Commentary

May 25, 2012

Some tax bills might be a mistake

by Gabriel Verhage
Volunteer Income Tax Assistance Center director

We recently became aware of an increased number of military members who reported receiving notices from the State of California Franchise Tax Board, stipulating they owed additional state taxes. While all documents from any government agency should be taken very seriously, several military members have reported receiving erroneous tax bills from the FTB and were unsure of how to handle the situation.

If you’ve received a letter similar to what was described, do not panic! Your first step should be to contact the March VITA Office at 951-655-3659 and schedule an appointment with us to review the document. Additionally, FTB Publication 1032 has a wealth of state tax information and is a great resource for military members.

Unfortunately, even when military members accurately prepared their tax returns, there were still instances where some received demand letters from the State. Just last week, a military member requested we review a document that stated he must pay additional state taxes, but after further review, it was determined that the State was in error.

Here is an example that many military members may be able to relate to:

You, the military member and your wife are both Texas residents, stationed in California. Your wife’s income (earned in California) was included in your joint return — is it considered California source income? According to FTB Pub 1032, it does not have to be. To further explain, if you give up your Texas residency for California, then it is, but, if you maintain your Texas residency, it is not. According to the Military Spouse Residence Relief Act, the decision is yours!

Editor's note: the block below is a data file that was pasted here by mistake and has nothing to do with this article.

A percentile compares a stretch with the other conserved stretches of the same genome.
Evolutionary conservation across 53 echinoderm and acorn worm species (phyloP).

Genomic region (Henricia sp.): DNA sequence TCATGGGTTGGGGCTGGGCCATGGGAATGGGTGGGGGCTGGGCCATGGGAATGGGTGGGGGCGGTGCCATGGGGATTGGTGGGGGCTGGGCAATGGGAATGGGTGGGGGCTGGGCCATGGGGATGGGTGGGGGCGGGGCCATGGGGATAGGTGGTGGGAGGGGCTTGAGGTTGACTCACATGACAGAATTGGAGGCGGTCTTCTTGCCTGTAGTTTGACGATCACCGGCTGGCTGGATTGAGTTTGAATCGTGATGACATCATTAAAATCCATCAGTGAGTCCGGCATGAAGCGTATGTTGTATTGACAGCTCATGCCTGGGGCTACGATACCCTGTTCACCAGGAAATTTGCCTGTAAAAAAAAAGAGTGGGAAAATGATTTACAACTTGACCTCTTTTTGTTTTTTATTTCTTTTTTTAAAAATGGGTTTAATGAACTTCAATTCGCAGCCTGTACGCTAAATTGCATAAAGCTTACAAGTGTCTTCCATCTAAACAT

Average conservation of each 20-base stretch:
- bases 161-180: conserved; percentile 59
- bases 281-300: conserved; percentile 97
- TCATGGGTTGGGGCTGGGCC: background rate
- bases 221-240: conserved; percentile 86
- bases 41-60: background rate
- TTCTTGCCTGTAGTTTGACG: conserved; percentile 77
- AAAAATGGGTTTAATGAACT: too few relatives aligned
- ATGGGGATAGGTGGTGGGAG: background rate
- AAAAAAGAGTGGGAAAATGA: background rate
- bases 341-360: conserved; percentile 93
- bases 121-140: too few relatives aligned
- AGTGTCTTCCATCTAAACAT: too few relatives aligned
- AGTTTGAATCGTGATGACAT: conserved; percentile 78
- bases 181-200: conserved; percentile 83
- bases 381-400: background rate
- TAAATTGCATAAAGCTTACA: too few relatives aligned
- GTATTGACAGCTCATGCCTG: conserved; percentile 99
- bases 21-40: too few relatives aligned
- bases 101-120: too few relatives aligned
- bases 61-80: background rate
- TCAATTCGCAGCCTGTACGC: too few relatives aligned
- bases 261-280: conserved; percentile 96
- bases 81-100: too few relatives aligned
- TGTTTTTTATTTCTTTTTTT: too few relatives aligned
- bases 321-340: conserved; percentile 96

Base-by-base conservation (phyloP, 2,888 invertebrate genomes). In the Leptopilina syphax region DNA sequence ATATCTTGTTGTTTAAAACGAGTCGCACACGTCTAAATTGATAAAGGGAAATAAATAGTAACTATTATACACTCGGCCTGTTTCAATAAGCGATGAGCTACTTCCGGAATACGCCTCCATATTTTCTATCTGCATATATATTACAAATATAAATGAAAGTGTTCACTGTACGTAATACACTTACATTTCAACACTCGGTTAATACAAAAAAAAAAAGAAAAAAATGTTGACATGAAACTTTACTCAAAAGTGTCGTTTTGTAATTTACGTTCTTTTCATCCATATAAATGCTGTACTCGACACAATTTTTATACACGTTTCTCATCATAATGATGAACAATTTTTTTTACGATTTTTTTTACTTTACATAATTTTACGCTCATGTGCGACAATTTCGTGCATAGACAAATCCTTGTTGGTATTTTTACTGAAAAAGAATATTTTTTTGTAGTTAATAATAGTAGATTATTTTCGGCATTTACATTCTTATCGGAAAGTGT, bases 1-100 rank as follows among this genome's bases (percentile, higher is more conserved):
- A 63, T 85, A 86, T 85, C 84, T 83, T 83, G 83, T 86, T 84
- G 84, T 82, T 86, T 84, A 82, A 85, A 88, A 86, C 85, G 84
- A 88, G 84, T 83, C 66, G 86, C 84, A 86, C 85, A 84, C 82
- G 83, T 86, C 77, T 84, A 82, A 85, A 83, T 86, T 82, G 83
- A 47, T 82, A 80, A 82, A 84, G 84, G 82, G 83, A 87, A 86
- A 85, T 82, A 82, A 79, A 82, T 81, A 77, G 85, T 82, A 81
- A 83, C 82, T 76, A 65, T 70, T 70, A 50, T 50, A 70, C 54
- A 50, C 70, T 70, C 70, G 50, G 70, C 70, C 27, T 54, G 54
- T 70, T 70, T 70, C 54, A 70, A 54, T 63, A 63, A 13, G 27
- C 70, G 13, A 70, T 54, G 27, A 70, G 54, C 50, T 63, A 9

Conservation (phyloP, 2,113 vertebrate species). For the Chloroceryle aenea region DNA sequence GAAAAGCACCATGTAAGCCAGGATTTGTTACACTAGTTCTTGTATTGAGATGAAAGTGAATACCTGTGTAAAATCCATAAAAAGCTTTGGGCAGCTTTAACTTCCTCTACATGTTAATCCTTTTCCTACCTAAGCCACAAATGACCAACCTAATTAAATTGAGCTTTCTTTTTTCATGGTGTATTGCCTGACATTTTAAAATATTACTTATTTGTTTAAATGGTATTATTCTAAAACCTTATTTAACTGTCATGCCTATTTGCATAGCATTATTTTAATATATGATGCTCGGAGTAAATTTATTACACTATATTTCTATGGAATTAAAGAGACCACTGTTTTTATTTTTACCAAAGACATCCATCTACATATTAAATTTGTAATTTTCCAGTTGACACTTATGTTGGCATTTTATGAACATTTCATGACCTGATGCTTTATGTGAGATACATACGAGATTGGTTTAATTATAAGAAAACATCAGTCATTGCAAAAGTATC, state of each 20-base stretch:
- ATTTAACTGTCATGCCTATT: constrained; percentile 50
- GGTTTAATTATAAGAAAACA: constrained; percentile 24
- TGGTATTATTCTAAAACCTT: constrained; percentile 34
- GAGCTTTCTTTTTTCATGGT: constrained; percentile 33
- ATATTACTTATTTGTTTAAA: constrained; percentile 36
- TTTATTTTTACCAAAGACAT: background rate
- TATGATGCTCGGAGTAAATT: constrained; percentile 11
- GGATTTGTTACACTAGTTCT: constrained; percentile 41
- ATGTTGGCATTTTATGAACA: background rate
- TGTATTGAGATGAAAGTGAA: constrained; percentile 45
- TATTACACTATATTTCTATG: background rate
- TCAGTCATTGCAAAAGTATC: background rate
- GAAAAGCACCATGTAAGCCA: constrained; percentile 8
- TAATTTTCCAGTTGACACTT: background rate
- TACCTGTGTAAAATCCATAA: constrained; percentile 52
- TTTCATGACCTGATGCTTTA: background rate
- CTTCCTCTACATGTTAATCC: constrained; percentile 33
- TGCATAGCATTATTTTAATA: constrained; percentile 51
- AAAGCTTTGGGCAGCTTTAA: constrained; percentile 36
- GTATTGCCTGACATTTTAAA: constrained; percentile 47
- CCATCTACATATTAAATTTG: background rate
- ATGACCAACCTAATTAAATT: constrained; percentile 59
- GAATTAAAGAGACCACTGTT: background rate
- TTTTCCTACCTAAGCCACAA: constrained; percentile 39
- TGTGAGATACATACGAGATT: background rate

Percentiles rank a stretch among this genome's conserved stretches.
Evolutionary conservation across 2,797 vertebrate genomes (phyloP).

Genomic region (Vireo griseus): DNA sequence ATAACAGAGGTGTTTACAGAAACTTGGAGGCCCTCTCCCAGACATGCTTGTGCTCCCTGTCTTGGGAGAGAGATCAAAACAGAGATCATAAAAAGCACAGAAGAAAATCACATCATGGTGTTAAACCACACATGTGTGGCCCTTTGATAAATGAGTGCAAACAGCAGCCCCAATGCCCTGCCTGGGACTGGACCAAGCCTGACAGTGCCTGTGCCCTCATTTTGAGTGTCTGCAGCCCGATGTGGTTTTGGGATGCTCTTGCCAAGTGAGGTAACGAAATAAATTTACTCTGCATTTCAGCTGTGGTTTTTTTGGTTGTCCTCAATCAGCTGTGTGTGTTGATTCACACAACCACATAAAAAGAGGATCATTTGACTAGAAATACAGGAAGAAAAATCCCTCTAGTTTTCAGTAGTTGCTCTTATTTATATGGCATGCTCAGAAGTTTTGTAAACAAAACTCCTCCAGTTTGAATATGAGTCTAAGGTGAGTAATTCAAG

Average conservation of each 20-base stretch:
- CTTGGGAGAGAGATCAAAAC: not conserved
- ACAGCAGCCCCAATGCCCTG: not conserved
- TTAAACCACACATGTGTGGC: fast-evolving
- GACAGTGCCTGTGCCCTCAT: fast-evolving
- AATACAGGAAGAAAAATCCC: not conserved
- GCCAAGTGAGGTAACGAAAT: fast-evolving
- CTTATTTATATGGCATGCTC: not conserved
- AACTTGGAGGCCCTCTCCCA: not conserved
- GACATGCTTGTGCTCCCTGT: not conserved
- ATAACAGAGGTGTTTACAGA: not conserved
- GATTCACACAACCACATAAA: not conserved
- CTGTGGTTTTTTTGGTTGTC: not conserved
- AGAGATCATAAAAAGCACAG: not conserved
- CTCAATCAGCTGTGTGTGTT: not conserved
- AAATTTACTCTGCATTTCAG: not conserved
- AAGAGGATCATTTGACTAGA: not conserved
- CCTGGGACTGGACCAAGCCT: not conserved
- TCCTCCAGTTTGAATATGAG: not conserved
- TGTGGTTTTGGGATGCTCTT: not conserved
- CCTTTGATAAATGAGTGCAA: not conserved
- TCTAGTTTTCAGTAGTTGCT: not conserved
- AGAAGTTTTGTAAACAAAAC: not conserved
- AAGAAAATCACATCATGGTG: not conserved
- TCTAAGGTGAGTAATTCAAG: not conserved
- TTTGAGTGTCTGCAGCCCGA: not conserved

The State can also determine if you are required to pay state income tax by analyzing the interest paid on your mortgage. If the amount of interest does not correspond with their perception of what your income should be, then they can assess you with additional state income taxes. The faulty logic used by the State reveals that they do not account for nontaxable income, such as basic allowance for substance or basic allowance for housing. Also, the State is known for not recognizing other nontaxable income such as Veterans Administration disability or social security award payments.

Remember, if you are notified by the State of monies owed, there are ways to handle the situation rather than just surrendering payment.

NEVER, never ignore a state tax demand letter! First, call the State and ask them why they are “purposing” additional taxes against you. If they inform you that it is because they compared your federal return against your state return and determined that you owe more than what you claimed, then the following steps need to be taken:

  • Ensure all communications with the State are conducted in writing for record keeping purposes. Explain in a clear and concise manner that you are a military member living in California by order and that you are not a resident.
  • Submit a copy of your state driver’s license, proving your state residency. In addition, include copies of your W-2s substantiating all of your income and the state which is legally entitled to claim it.
    This should satisfy the State and hopefully dissuade them from further attempts to impose future tax assessments.
    If you are notified that the tax demand is because of your mortgage interest and the state assumes you have more money than you claimed on your state return, then try the following actions:
  • Again, document all your interactions in writing.
  • When submitting your response, it should include all nontaxable income that supports your claim of living within your means. Your letter must list all nontaxable income such as VA disability, BAH.
  • List the yearly amount of the nontaxable income. This should clear the issue up and hopefully it will never happen again.
  • Make sure you follow-up with the State by contacting them in about three weeks, to ensure they have dropped the purposed additional tax demand against you. Also, ask them to send a written resolution stating that the issue has been satisfactorily resolved.

If the State still insists you owe money, contact the March VITA Office and we can review the documents again to determine if both sides fully understand the issue and have seen all the facts. If it is determined that you do owe the money and are unable to pay the entire amount at that time, then you can try to work with the State on an agreeable payment agreement.

Again, the worst thing you can do is to ignore the problem. For questions regarding your taxes or to have us prepare and electronically file your federal and state income taxes for free, please e-mail marchvita@yahoo.com or call 951-655-4479.




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